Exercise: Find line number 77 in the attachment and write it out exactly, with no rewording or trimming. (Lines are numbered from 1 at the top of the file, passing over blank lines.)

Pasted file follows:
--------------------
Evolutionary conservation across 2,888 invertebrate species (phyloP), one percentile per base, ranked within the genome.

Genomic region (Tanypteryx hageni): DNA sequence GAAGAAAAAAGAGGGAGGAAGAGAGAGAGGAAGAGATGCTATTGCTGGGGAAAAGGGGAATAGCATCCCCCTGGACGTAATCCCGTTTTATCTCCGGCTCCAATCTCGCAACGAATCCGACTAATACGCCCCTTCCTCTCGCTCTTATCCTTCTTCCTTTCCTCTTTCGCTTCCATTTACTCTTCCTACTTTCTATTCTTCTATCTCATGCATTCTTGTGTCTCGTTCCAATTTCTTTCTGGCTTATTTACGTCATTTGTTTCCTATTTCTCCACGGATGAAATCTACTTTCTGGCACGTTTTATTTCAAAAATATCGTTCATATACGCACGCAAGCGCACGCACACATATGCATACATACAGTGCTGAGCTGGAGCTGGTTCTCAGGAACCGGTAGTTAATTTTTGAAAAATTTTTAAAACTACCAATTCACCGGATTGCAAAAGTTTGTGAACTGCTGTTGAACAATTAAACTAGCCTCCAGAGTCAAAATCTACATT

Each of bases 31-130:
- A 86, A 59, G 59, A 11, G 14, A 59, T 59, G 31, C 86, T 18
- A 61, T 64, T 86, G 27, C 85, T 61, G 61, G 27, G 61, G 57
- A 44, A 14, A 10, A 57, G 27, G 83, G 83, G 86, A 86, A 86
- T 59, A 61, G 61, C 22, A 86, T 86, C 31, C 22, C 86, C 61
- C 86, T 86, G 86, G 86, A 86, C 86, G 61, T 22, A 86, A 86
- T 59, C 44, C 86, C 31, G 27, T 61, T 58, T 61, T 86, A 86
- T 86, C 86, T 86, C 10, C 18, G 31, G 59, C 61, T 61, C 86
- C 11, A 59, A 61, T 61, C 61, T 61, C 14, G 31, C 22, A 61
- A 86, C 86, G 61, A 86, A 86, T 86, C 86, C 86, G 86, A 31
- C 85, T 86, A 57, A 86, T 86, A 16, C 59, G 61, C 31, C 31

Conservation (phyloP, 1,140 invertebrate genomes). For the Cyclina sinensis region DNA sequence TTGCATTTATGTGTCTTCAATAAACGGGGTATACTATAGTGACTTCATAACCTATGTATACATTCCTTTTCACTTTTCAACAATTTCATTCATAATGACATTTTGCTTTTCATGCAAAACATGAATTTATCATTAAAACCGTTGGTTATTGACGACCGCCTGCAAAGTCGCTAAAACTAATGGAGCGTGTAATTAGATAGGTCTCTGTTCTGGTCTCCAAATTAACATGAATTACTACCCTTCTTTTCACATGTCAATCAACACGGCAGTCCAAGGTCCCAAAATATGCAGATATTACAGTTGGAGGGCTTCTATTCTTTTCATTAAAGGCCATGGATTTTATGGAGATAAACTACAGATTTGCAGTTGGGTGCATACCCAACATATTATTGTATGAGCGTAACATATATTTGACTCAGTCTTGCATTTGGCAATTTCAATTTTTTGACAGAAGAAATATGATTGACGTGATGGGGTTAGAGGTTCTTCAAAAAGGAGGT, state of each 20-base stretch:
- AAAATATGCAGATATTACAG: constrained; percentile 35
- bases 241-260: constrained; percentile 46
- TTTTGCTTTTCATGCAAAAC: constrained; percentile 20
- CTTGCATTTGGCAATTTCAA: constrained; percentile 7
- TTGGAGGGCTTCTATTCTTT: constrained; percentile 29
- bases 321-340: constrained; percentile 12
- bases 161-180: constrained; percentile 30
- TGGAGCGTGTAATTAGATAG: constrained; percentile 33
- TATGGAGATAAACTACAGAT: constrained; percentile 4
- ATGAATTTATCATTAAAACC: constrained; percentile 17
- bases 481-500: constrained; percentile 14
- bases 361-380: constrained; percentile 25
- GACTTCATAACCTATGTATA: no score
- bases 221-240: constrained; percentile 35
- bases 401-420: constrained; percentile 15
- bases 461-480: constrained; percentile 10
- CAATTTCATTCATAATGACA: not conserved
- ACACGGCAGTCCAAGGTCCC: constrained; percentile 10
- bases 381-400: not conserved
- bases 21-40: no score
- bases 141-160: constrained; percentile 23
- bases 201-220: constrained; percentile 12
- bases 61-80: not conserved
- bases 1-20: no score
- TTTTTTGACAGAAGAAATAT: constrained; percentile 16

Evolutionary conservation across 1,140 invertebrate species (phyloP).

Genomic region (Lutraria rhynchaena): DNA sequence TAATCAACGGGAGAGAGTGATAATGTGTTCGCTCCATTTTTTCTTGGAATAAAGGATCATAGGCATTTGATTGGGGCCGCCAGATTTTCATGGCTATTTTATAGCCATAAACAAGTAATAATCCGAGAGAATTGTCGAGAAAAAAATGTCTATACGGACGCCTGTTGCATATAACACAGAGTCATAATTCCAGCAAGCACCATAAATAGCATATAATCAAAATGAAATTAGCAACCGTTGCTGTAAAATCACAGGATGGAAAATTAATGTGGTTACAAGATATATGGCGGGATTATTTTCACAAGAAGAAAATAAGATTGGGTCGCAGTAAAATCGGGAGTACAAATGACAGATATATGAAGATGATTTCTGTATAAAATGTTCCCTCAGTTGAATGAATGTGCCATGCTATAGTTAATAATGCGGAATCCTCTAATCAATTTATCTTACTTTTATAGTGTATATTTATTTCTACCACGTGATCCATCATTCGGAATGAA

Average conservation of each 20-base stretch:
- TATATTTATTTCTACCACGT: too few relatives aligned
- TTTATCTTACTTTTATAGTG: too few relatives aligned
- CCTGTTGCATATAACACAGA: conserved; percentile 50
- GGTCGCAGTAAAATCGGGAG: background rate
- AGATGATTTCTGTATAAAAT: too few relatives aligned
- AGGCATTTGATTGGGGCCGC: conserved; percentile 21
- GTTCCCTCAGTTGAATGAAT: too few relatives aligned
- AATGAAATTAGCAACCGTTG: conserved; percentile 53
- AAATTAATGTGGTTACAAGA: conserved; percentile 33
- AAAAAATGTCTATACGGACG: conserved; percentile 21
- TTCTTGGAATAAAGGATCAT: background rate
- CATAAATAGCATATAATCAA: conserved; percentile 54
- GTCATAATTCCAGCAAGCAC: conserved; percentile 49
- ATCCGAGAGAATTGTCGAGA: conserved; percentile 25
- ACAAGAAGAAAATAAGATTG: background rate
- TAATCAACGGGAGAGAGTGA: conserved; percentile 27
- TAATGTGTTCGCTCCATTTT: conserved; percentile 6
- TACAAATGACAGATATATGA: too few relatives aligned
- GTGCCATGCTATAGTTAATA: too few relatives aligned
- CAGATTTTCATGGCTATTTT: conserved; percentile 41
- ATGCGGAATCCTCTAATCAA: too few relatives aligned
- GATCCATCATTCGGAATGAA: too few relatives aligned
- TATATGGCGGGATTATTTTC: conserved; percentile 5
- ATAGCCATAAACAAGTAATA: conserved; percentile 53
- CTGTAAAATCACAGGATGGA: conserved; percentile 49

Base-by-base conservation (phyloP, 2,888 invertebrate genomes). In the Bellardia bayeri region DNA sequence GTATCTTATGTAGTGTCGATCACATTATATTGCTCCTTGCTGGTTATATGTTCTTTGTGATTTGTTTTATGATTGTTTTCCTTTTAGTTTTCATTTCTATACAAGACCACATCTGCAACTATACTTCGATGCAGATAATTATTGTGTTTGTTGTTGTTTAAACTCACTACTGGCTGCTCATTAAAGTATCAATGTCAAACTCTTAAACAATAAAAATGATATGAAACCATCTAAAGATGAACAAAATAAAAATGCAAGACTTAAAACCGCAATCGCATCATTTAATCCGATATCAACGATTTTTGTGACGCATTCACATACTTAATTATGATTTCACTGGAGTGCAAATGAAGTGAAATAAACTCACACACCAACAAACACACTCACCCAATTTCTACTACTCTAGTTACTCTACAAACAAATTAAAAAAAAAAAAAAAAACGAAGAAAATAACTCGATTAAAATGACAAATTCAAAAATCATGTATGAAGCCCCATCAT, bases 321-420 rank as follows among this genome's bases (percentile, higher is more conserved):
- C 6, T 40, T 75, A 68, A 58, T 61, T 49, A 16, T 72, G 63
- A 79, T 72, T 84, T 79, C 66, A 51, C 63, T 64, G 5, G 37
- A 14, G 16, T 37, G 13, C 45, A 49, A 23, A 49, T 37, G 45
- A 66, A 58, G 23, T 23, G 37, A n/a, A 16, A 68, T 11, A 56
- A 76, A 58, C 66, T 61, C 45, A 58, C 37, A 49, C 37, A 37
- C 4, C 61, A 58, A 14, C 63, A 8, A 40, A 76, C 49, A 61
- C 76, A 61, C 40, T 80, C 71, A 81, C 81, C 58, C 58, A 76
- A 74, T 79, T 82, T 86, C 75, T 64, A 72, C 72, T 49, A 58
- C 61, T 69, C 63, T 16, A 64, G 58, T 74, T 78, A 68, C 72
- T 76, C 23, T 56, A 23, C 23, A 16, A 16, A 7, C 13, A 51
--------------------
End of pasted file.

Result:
- C 61, T 69, C 63, T 16, A 64, G 58, T 74, T 78, A 68, C 72